As election night delivered a fragmented society, the second Obama Administration passed the baton on to the highly ideological Trump. While one already knows what to expect from Trump’s identity politics, understanding Obama’s approach to American exceptionalism is a less straightforward task, particularly because everyone agrees that the former president was not exceptional. In fact both detractors and devotees of the 44th president of United States believe that he was a post-ideological leader who did not characterised his policies with a personal and nationalist style.
On the one hand his enemies described him as a president who pushed American power towards decline because he was “not committed to America’s exceptional qualities”. They stated he was “apologist”, “abdicating”, “anti-American” and “non-nationalist”. On the other hand, those that admired him did so because of his preference for “caution over confrontation” and “consensus-building over ideology”. To sum up, both groups of observers agree that Obama’s ideological stance was moderate. To the first group this moderation meant weakness, to the second group it meant charm. Here I want to challenge both superficial views. For better or for worse Obama was a very nationalist president who coherently tied his identity discourse to some of the most traditional strands of American exceptionalism. He put forward a narrative which represented a quasi-autobiographical re-interpretation of American values. Firstly, he was called to lead the country at a time of economic turmoil and social anger.
As the financial crisis hit white-Americans and the demographic revolution triggered a trend towards a society of “minority-majority” – with Asian-American figuring as the fastest growing group – Obama had to play the role of social fireman. The politics of Obama’s exceptionalism was mainly committed to recover those foundational principles of American society and Constitution enclosed in the slogan e pluribus unum – out of many one. He stated extensively in his public speeches how inclusiveness lied at the foundation of his society and often reasserted that racial discrimination was unconceivable and “not American”. Despite being black, Obama went beyond the politics of Jesse Jackson and his negritude remained entangled with his multi-ethnic biological experience. Indeed Obama’s Afro-American background intersected with the fact he was born on a Pacific island become American thanks to the very last phase of continentalism. Obama’s mother had Irish origins and his father was from Kenya and both met at a Russian class. The former president lived in the Philippines – again on the route of American expansionism – and his white grandparents took part to WWII. He embedded the foundational paradigm of Americanness – many immigrants from Ireland, England, Scotland, Germany, Italy and Eastern Europe under the same flag – but for the 21st century. In this sense Obama’s speech from the Edmund Pettus Bridge in 2015 was one of the most meaningful, a statement of his attachment to American exceptionally diverse society.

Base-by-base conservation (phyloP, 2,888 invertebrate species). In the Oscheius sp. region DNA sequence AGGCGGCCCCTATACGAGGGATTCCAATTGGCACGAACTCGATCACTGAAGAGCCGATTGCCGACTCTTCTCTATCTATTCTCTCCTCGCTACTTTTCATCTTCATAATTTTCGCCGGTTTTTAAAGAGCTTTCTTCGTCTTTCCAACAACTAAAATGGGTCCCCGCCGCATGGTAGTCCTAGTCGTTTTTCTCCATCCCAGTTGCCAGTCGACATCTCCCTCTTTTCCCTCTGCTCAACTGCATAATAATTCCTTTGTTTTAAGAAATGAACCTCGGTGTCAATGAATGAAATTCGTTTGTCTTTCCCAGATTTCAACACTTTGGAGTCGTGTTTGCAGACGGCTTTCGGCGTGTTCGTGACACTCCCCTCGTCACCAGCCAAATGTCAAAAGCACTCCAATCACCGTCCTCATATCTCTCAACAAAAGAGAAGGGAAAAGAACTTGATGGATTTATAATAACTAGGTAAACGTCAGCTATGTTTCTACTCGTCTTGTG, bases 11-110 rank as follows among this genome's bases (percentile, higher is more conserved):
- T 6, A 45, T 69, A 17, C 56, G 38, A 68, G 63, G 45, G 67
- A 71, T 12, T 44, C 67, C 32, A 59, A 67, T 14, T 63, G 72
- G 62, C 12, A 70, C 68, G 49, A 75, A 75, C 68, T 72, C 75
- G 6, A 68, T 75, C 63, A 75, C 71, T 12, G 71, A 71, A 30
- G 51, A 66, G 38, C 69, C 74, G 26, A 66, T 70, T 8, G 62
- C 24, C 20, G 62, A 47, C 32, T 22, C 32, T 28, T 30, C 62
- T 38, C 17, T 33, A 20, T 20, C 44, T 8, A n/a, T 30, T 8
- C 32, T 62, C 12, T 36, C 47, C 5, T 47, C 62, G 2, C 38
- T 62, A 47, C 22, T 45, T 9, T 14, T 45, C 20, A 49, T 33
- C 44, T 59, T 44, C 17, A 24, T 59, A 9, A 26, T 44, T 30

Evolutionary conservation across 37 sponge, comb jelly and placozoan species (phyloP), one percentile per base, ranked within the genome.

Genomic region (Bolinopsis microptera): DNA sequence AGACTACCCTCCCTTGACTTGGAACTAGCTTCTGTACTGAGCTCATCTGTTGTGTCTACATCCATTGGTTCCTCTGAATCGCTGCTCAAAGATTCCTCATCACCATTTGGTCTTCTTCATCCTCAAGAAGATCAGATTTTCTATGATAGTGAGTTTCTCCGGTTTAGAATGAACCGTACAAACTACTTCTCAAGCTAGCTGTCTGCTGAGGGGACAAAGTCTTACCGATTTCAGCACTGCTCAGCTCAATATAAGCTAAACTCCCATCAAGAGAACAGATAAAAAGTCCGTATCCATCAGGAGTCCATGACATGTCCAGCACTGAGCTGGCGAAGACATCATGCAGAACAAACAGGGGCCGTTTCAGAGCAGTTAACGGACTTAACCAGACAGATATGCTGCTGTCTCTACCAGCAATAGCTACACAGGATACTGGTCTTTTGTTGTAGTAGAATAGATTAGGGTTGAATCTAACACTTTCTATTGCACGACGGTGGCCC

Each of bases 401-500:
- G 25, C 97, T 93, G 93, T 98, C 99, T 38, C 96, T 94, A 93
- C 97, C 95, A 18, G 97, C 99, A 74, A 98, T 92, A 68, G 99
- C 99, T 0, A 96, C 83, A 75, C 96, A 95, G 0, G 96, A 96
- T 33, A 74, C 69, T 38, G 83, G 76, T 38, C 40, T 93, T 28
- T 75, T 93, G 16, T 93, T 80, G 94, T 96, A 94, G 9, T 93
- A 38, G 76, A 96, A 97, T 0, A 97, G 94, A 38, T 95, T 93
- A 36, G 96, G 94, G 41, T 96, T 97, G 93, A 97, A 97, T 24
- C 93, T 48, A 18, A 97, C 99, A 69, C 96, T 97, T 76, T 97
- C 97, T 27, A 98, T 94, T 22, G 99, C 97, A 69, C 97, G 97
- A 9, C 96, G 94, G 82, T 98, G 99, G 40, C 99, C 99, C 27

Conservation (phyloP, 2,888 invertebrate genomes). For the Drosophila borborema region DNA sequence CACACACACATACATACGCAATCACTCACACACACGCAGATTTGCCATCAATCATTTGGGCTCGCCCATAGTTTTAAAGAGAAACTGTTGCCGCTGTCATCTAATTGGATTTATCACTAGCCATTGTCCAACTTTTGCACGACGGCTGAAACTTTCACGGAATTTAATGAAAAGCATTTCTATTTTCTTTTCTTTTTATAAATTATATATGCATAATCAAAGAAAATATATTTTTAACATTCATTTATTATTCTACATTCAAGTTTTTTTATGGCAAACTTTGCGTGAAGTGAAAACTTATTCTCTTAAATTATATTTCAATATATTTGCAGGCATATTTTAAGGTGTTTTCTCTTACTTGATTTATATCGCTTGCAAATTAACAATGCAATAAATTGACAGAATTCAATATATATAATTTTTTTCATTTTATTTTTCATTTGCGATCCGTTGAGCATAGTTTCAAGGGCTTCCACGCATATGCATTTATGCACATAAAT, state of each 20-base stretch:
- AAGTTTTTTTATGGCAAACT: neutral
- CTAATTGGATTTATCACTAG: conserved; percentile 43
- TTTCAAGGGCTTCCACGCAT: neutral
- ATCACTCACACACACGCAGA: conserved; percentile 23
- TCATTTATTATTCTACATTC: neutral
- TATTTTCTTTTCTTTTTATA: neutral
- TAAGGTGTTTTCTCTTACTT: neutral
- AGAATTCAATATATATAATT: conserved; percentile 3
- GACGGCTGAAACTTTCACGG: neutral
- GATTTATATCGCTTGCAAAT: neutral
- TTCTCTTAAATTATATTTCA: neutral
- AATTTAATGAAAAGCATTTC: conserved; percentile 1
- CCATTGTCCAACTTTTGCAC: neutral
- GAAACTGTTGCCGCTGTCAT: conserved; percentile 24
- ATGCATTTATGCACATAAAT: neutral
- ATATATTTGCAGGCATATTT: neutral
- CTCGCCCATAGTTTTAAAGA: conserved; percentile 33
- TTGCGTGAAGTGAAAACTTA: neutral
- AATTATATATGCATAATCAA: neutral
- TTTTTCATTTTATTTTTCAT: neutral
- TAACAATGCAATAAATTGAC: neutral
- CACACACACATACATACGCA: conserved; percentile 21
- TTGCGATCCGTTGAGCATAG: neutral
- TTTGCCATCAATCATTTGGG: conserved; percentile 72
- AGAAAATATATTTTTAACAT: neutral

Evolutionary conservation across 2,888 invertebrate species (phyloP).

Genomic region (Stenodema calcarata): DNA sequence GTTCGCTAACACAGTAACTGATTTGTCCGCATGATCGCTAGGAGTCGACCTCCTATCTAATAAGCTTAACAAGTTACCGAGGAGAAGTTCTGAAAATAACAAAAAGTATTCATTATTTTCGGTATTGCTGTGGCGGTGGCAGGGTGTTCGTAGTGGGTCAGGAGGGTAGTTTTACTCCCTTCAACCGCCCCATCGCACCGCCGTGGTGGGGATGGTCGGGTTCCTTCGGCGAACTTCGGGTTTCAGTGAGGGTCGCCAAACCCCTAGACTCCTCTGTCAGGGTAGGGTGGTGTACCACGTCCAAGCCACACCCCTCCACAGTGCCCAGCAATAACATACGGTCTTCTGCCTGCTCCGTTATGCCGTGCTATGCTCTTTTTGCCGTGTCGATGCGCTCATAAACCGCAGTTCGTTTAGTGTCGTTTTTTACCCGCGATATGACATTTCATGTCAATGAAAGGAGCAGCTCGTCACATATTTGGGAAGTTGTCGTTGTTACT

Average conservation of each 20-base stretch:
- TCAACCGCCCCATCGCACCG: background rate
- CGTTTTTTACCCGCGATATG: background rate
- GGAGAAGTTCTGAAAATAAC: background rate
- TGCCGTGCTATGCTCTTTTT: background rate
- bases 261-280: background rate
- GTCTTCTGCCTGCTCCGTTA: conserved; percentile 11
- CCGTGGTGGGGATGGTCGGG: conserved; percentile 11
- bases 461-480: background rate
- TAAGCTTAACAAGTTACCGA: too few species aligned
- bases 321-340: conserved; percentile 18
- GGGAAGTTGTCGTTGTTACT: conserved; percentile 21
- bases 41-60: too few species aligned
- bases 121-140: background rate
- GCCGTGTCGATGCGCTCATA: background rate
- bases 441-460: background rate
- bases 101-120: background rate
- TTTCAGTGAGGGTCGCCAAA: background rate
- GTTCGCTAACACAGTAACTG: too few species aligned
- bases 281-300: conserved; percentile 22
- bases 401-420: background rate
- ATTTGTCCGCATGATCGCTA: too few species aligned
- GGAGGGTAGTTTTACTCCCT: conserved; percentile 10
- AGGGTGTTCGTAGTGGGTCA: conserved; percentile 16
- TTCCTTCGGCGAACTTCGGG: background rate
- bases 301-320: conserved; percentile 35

Secondly, this domestic discourse found continuity in foreign policy with a more geopolitical inclination. The intersection between Obama’s worldview, the numerical increase of Latino and Asian-American, the economic decline of Europe and the rise of China in Asia-Pacific pushed the former president of United States to shift the focus of American exceptionalism away from Atlanticism. He returned once again to American history and to the centrality that the Pacific frontier had as a bulwark for commercial openness and wealth and as a space for the encounter of different civilizations for 19th and 20th century United States. Obama’s geo-ideological view was explicitly presented in his speech to the Australian Parliament in 2011 – and often reaffirmed in Japan and India – where he explained how the Pacific basin contained the history of international migration to and from America, the blood of American soldiers for important battles and the gift of prosperity all in once, and that this granted America with the right of being an Asia-Pacific nation. Given the importance of the Asia-Pacific in economic terms and given the current economic recession, Frederick Jackson Turner’s idea that the Pacific frontier would have swept away the “maladies” of his country resurrected in Obama’s discourse. This served the purpose to construct his nationalist narrative and to strengthen US power in a region which geopolitically speaking has become the most important in the world. If observers were concerned with Obama’s “weak” policy in the Middle East, only few noticed that he was “fixated” on the Asia-Pacific because it represents the “future”.
Obama’s nationalism recovered the old traditions of multiculturalism and Pacific identity and used it to carry America through a tremendous economic crisis and the geostrategic shift towards Asia.